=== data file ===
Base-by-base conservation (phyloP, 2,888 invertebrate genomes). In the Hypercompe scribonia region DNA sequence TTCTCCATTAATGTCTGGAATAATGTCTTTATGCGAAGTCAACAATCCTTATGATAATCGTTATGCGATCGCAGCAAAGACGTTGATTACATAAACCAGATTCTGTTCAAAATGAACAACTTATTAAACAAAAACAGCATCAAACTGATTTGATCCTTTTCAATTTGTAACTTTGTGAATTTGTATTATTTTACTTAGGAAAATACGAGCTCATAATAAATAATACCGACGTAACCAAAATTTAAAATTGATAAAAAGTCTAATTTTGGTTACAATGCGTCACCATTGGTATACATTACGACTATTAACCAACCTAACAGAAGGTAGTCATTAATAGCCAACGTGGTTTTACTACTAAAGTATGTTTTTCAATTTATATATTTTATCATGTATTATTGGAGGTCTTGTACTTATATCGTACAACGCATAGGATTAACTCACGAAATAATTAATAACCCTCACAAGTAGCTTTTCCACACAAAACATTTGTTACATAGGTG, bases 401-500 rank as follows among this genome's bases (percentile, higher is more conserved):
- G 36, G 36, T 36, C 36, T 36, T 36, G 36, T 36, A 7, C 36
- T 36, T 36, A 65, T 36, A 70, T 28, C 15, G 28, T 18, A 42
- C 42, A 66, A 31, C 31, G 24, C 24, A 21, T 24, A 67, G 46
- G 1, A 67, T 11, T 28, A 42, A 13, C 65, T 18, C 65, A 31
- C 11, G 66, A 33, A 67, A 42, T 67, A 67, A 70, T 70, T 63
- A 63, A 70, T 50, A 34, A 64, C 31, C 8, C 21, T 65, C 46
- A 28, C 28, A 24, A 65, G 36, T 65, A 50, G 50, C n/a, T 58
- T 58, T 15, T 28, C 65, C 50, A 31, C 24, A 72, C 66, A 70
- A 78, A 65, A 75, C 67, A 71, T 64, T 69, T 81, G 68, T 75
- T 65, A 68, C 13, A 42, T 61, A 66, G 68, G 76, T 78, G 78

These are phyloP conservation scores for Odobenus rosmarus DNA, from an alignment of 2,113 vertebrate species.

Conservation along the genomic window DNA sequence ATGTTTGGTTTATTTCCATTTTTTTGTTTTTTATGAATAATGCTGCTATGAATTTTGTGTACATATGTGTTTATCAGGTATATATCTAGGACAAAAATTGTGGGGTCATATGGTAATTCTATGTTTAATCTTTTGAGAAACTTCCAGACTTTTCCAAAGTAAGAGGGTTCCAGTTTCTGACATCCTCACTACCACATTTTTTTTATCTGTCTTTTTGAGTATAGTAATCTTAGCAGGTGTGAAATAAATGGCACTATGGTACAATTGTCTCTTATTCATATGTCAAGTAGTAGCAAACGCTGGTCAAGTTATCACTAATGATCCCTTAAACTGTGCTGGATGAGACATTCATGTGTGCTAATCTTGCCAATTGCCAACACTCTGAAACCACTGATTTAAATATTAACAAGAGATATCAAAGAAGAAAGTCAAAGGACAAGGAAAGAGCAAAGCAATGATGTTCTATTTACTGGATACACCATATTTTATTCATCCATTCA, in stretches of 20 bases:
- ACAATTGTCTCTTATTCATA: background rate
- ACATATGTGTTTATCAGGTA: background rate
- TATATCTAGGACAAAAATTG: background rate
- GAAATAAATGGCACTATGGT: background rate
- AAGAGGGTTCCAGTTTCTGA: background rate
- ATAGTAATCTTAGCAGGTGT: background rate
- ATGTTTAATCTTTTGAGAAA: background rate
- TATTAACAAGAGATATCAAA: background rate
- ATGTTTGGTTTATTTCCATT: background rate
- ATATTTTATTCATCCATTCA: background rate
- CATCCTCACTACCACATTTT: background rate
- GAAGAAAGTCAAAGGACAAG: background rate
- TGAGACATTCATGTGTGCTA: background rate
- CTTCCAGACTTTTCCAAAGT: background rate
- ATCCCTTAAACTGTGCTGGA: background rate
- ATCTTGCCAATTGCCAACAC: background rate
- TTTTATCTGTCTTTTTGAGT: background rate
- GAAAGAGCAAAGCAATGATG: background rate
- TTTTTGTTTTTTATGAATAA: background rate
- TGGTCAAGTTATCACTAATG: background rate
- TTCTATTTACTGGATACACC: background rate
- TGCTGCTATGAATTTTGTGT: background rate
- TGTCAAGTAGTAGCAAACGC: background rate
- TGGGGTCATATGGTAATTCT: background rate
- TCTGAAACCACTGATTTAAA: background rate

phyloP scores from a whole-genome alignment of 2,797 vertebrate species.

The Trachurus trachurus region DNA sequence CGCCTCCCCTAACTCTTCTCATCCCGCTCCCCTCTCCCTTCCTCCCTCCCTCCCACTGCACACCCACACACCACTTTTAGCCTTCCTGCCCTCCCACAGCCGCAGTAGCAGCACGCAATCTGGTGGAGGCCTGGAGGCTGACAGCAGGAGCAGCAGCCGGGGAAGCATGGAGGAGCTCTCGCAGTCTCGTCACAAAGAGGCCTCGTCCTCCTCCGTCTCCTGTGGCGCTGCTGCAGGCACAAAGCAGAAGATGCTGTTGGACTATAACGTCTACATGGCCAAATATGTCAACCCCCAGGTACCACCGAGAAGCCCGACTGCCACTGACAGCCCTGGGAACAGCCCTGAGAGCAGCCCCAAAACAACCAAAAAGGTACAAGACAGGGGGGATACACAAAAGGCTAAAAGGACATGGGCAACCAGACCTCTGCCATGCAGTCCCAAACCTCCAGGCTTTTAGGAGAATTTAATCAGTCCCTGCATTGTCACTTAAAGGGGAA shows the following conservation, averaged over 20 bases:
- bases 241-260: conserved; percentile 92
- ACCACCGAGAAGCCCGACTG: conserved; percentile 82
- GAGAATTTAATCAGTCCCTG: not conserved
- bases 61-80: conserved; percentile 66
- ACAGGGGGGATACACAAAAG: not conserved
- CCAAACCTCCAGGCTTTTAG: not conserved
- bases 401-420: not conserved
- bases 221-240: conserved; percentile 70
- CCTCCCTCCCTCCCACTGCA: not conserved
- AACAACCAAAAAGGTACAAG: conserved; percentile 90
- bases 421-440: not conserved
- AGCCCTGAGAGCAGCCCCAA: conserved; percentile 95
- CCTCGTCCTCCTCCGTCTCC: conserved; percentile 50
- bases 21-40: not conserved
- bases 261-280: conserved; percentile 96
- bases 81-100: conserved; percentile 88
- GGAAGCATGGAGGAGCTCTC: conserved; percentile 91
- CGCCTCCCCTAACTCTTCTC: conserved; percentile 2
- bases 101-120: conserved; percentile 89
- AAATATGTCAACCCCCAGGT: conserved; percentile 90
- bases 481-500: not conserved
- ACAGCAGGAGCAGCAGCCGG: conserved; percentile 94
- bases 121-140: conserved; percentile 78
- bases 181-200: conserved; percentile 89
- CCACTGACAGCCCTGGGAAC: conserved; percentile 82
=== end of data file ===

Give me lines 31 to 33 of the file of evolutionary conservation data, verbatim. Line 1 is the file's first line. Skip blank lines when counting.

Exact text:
- GAAAGAGCAAAGCAATGATG: background rate
- TTTTTGTTTTTTATGAATAA: background rate
- TGGTCAAGTTATCACTAATG: background rate